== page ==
Flood continues to affect hospital services

Cleanup to continue Thursday

Contributed Photo Employees inside ThedaCare Medical Center-Shawano are shown cleaning up from flood damage that has displaced patients and postponed services.

Contributed Photo A corridor inside ThedaCare Medical Center-Shawano shows small areas of standing water after Tuesday’s flood inside the hospital.

Surgeries and other patient services were being postponed Wednesday at ThedaCare Medical Center-Shawano as crews spent a second day cleaning up from a flood.

Officials said patients had been transferred to other hospitals from the emergency room, while the flood also prompted postponement of non-emergency surgeries, tests and treatments.

A monthly blood drive also was canceled Wednesday because of the flooding.

Although the hospital and adjoining clinic remain open, officials said they expect disruptions to continue Thursday while crews assess the damage caused by a fire hydrant that malfunctioned.

ThedaCare spokeswoman Megan Mulholland said the flooding hit the hospital laboratory and imaging center, both on the first floor of the medical center at 100 County Road B. The damage involved about one-third of the hospital’s first floor, with no damage reported in the clinic.

“It’s not a huge section of the hospital,” Mulholland said, “but it’s a vital section.”

Operations also cannot return to normal until testing is complete on water supplies in the building to ensure no contamination has affected water used to sterilize medical instruments, Mulholland said.

“We want to make sure everything is up to par,” she said.

Shawano city officials said tests have indicated that the incident caused no loss of water pressure to the hospital, making it unlikely that any contamination occurred.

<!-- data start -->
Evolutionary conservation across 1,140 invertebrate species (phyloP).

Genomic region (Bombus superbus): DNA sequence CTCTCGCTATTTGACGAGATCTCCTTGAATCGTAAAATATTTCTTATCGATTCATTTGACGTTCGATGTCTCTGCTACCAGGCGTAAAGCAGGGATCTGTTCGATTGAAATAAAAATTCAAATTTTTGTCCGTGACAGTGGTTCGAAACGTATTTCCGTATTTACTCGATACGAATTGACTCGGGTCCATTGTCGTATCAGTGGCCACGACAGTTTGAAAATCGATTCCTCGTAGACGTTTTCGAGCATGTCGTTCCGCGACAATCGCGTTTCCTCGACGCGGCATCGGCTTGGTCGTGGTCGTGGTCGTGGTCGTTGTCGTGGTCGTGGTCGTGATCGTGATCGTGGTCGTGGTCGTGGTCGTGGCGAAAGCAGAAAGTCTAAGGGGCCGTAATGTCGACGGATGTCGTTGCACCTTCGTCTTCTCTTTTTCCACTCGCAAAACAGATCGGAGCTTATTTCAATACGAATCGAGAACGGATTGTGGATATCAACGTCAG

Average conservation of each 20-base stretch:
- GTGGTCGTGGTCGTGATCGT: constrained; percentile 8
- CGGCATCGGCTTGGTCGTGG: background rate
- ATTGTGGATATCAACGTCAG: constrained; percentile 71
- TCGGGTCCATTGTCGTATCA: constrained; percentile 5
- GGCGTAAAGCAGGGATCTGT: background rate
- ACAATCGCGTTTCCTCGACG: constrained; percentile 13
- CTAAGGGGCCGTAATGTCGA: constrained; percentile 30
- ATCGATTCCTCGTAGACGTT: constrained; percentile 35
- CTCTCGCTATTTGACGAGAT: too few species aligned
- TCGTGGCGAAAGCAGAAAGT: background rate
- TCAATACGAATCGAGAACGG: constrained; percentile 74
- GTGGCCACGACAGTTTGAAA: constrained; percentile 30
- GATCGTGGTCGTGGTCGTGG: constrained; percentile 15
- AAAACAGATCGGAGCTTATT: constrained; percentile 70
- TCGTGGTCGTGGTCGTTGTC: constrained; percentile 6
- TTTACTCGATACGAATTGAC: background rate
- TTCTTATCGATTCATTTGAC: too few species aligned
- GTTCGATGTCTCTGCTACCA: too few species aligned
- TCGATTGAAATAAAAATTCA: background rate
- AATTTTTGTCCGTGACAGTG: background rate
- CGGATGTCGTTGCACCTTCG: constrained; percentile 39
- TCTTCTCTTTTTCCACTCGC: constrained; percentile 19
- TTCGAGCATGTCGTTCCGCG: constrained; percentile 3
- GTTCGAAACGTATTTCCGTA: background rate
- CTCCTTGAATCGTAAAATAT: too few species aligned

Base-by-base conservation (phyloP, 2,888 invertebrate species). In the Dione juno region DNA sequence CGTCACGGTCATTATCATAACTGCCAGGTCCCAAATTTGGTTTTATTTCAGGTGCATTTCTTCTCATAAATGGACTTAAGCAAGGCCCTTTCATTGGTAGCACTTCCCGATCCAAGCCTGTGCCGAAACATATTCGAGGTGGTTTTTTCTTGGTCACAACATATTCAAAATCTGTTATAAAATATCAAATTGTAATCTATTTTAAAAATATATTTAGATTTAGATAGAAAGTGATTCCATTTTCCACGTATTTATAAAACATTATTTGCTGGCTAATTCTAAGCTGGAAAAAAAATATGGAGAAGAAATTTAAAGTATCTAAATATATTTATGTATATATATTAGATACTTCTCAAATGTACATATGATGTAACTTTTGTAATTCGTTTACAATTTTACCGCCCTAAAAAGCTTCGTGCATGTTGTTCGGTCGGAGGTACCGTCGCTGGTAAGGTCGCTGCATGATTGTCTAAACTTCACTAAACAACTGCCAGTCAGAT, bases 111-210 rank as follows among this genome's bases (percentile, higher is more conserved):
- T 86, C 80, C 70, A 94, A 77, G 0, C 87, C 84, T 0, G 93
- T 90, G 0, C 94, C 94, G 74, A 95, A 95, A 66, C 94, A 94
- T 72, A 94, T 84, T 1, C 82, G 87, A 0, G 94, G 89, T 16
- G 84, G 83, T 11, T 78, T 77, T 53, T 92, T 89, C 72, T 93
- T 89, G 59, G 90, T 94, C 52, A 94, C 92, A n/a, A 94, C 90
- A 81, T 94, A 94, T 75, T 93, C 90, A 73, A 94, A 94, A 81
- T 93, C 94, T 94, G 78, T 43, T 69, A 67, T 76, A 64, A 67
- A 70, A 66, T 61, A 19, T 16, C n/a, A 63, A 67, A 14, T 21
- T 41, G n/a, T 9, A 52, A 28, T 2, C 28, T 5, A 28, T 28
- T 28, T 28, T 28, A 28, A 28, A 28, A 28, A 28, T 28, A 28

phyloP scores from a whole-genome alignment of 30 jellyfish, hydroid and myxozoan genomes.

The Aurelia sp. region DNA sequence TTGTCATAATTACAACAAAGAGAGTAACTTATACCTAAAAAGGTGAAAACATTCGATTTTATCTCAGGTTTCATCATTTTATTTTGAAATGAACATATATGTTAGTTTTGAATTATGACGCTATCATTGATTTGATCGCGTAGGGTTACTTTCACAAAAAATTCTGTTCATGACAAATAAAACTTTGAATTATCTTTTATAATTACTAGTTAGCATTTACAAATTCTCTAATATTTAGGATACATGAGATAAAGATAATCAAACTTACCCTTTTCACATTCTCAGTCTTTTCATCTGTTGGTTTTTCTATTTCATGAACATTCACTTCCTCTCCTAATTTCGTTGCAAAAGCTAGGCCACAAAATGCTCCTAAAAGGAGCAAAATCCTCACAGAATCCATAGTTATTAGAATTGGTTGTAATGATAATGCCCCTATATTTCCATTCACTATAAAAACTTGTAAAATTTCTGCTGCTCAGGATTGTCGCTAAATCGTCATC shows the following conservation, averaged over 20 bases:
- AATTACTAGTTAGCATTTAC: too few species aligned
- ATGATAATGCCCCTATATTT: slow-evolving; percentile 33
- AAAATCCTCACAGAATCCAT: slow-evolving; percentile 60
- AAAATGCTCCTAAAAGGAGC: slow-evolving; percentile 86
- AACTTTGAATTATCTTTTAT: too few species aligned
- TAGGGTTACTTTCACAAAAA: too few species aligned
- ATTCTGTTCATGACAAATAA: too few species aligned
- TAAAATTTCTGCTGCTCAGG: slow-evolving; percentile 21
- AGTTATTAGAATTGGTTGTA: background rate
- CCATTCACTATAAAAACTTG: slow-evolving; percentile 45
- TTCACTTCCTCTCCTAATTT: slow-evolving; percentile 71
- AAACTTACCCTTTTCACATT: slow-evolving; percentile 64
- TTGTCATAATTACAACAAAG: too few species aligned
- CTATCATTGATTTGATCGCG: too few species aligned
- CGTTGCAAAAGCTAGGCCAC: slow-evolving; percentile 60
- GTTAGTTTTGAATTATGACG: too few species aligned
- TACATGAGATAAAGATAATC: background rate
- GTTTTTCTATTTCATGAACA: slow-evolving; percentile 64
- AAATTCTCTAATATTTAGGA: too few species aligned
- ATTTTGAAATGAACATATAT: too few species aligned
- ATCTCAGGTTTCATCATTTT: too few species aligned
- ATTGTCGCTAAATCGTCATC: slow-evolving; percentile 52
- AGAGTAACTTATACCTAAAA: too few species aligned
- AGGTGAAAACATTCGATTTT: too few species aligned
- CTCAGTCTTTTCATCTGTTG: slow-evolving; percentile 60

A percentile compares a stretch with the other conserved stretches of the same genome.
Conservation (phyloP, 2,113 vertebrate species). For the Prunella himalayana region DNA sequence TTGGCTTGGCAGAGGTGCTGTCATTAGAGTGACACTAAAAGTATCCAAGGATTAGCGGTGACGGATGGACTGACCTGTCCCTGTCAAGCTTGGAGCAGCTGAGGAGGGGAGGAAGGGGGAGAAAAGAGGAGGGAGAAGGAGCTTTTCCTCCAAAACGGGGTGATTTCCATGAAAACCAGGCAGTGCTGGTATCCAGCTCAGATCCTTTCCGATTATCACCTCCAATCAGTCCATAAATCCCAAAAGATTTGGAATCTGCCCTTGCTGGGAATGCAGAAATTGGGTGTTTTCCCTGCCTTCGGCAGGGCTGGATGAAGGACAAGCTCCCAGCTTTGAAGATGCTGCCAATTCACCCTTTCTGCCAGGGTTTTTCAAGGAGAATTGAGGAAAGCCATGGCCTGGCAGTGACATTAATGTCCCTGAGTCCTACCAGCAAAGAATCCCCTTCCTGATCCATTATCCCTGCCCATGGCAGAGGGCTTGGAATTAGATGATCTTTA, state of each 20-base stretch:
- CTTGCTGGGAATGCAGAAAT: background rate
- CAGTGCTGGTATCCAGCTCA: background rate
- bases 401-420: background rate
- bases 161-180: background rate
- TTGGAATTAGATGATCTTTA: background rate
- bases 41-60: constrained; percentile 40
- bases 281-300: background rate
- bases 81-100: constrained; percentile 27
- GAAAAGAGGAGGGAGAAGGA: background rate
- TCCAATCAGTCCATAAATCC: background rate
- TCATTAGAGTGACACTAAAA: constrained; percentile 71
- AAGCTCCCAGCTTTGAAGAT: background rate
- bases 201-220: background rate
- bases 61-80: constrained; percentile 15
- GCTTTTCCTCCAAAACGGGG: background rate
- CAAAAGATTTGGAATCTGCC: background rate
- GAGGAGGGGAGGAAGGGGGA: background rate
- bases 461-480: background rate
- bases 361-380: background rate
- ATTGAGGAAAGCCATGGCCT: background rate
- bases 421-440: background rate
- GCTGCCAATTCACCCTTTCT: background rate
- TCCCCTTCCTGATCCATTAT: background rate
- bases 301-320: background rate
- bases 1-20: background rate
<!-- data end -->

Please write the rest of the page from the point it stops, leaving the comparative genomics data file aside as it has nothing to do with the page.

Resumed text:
The fire hydrant malfunctioned about 10 a.m. Tuesday near the hospital’s main entrance, causing water to flood into the building.

Hospital spokeswoman Carol Ryczek said contractors have removed all the standing water and were working Wednesday to gauge the extent of damage to walls, floors and elsewhere. Crews and employees also were working to clean hospital equipment from the flooded areas.

“They’ve made good progress,” Ryczek said.

Officials could not estimate how many patients were displaced, but they said the hospital had rescheduled or relocated appointments Wednesday and Thursday for elective surgeries, MRIs, chemotherapy treatments, cardiac stress tests and other services. Sixteen patients were transferred to other hospitals from the emergency room, either because of the flooding or because of their medical conditions.

ThedaCare, based in Appleton, opened the 128,000-square-foot hospital in September after investing about $50 million to bring updated and expanded services to the Shawano area.

In a prepared statement issued Wednesday, the hospital said that while the facility remains open “there are limitations on the services provided.”

The Blood Center of North Central Wisconsin on Wednesday canceled a monthly blood drive at the hospital, citing the flooding problem.

Becky Bremer, spokeswoman for the blood center, said the event generally attracts between 35 and 50 blood donors. Organizers were urging donors to make their donations elsewhere or to come back to the Shawano hospital for the next drive, scheduled for Sept. 14.

“It’s unfortunate,” Bremer said of the flood. “But these situations happen.”

ThedaCare officials said bottled water was being used for all purposes throughout the hospital and clinic until public health tests show that the property’s water supply is clean and safe. Test results were expected by Thursday.

Shawano City Administrator Brian Knapp said city public works crews drew water samples at the hospital and found that there was no loss of water pressure from the incident. That makes it highly unlikely that tests will show any sign of contamination, Knapp said.

“We don’t believe there’s any reason for concern on our part,” he said.